How To Improve Lacrosse Stick Handling

Regardless of the level of play, an essential part of any lacrosse player’s game is how they’re able to control their stick during both games and practices. 

Since stickhandling is such a critical part of any lax player’s game, mastering that particular technique in various situations will lead to that confidence rubbing off in other places on the field. 

If you’re planning on spending part of your summer going to lacrosse camp, then you should check out the options we have available at GameBreaker because we hit on a little bit of everything during your time with us. Outside of working on stick skills, our coaches and camp directors put together an experience that also allows youth lax players to improve their shooting, ground balls, defense (both team and individual), fast breaks, dodging, triangle offense, clears, face-off and wing play, and man up, man down.

After enduring a year like 2020 (and now as the pandemic continues into 2021), everyone in your house is likely itching to get out of the house. You’ve spent enough time there, anyways! Getting out and doing something is a plus, and making that activity something fun like lacrosse camp is even better. 

But if you have to wait until the summer, how can you get a headstart on improving your skills right now, especially since you’re likely spending more time at home than you’d like? Well, you’re in luck — here are two drills you can do at home that will improve your stick skills before hopping onto the field at one of our GameBreaker Lacrosse Camps this summer.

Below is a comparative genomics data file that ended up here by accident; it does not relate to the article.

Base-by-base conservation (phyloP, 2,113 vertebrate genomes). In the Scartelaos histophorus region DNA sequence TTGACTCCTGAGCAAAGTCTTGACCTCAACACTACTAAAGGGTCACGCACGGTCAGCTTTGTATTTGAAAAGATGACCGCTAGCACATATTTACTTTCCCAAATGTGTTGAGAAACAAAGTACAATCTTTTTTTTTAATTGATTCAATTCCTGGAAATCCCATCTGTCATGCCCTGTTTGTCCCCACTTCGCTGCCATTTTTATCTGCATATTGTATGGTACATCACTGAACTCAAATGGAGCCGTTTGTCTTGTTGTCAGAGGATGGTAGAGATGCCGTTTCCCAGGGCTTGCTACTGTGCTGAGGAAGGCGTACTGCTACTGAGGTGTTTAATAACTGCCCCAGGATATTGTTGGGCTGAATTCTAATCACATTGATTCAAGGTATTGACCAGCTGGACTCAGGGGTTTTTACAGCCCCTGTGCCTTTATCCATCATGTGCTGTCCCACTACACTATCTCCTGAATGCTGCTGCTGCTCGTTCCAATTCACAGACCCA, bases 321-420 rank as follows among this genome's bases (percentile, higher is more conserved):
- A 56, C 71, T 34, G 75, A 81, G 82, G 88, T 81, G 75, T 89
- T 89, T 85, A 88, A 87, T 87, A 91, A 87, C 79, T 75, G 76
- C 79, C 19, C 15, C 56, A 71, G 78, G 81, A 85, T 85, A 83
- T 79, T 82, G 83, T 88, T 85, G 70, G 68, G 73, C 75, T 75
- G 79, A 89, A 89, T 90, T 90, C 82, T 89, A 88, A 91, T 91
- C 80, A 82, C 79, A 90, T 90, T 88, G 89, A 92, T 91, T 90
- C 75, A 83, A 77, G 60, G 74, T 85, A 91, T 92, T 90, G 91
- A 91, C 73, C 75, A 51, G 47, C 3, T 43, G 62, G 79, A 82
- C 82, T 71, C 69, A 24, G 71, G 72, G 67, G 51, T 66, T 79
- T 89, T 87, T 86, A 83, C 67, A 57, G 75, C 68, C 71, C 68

Top Hand Only Triple Threat

Sometimes, even the simplest of drills can help you in a big way. A huge part of being a great lacrosse player is being in control — not just of your body as you’re moving down the field, but also while you’re moving with the ball. The above drill will allow you more control in a bunch of different situations, which ultimately raises your overall skill as a lax player. 

Not allowing too much overall movement while you’re cradling the ball will keep the opposing team guessing because they won’t be able to tell whether you’re about to dodge them, pass it to a teammate, or shoot at the goal. 

Around the World Flip to Catch

Here’s something that will be a good challenge as you look to improve your stick skills because you’re doing this entire thing by yourself. As you toss the ball to yourself from behind your own back, the first objective will be to simply get the drill down because it’s difficult to bring the stick around your face and toss the ball without actually seeing yourself doing it. 

Once the reps are in and you’ve got the move itself down, that’s when you can continue making things more difficult to challenge yourself to improve. For example, you can limit how high the ball gets thrown so the trajectory around you continually gets tighter.